Is Taiwan’s last chance at tech survival the connected home?

taiwanI’ve just finished another piece for IDG Connect taking apart the Taiwanese technology industry – it seemed like as good a time as any on the back of Computex 2014.

If you haven’t heard of the show it’s the second largest IT event in the world and is held every year in Taipei as it has been for 34 years.

Well, the island formerly known as Formosa has been punching well above its weight on the tech scene for decades now, thanks to lots of government investment, a booming chip industry and a steady stream of bright young engineers and designers pouring from its universities.

But as I found out, many of its major firms are facing an unprecedented set of challenges which could threaten its long term future.

Firstly the PC market is in decline – which is bad news for 4th and 5th placed global brands Acer and Asus. Whether terminal decline we still don’t know but it has certainly meant Taiwan’s major ODM/OEM firms have had to adapt to a new mobile-centric output.

The two big brands mentioned above, however, haven’t done a very convincing job so far.

“The whole shift to mobility including smartphones and tablets is the new growth curve for the whole industry,” Forrester analyst Bryan Wang told me from Computex. “What I have seen is that Taiwanese companies are losing in this space.”

Gartner’s Amy Teng was not much more optimistic.

“These manufacturers have to rely on brand vendors to consume their production outcome. This business relationship is weak because today’s PC supply chain is advanced and standardised enough to transplant from vendor to vendor easily,” she argued.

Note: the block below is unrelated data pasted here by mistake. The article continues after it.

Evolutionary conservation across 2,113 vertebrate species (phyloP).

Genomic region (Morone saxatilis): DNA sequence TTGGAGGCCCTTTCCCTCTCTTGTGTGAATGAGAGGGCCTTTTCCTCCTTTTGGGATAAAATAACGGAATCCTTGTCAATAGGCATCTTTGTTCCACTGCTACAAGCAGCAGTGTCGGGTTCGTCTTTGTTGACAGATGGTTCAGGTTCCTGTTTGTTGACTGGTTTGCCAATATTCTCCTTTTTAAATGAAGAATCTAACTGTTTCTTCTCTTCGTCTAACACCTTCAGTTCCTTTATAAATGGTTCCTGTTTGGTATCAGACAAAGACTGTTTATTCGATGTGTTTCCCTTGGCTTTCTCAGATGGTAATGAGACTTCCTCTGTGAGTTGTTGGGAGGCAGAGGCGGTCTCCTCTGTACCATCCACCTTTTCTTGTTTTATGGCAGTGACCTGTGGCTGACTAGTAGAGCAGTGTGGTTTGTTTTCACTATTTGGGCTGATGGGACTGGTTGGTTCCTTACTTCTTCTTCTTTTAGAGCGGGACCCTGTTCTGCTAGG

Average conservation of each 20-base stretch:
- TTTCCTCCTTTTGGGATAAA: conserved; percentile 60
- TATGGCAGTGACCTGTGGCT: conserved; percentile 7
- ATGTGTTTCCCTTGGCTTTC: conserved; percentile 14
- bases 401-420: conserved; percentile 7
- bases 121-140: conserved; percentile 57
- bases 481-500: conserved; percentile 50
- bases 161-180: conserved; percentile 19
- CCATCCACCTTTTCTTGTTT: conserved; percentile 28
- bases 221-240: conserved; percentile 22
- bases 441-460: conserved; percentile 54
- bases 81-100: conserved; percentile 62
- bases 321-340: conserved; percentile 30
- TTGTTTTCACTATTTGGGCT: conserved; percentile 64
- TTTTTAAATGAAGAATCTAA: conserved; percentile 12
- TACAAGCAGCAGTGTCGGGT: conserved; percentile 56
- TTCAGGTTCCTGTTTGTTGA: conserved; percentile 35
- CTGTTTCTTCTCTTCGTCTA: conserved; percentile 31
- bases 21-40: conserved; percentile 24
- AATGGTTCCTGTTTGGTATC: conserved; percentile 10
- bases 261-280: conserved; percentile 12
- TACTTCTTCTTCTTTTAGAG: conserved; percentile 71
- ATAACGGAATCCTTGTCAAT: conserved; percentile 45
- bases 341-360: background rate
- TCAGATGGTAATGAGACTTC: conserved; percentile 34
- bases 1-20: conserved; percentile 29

Teng added that the move from high volume, low customisation products to low volume, highly customised products is a big challenge – especially when these manufacturers are being asked to be more cost effective and quicker to market.

All is not lost, though. The country’s semiconductor firms are still well placed and there are opportunities in other areas for those ODM/OEM giants like Wistron, Foxconn, Quanta and Pegatron.

“Regarding how to overcome, or thrive in the coming decade, I do not see any opportunity in the smartphone/tablet space now. However, Taiwanese companies still stand a chance in the connected home space, which is set to evolve in the next couple of years,” said Wang.

“Home/smart gateways, set-top-boxes and smart routers – these could be the angles. At Computex here, I do see home grid, smart plugs, smart home solutions are evolving as an interesting area.”

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Computex 2013: chips with everything

windows OEM devicesSo that was Computex Taipei 2013. Asia’s largest IT show and the world’s second biggest was dominated this year by the launch of Intel’s 4th generation Haswell processor family, and to be perfectly honest there wasn’t an awful lot of other news knocking around, but here’s my brief take on events.

Local heroes Asus and Acer kicked things off in usual hyperactive fashion with a bevy of tablets, notebooks, smartphones and other hybrid devices. The most notable was probably Asus’ 3-in-1 Transformer Book Trio, which combines a notebook, tablet and even desktop functionality in one.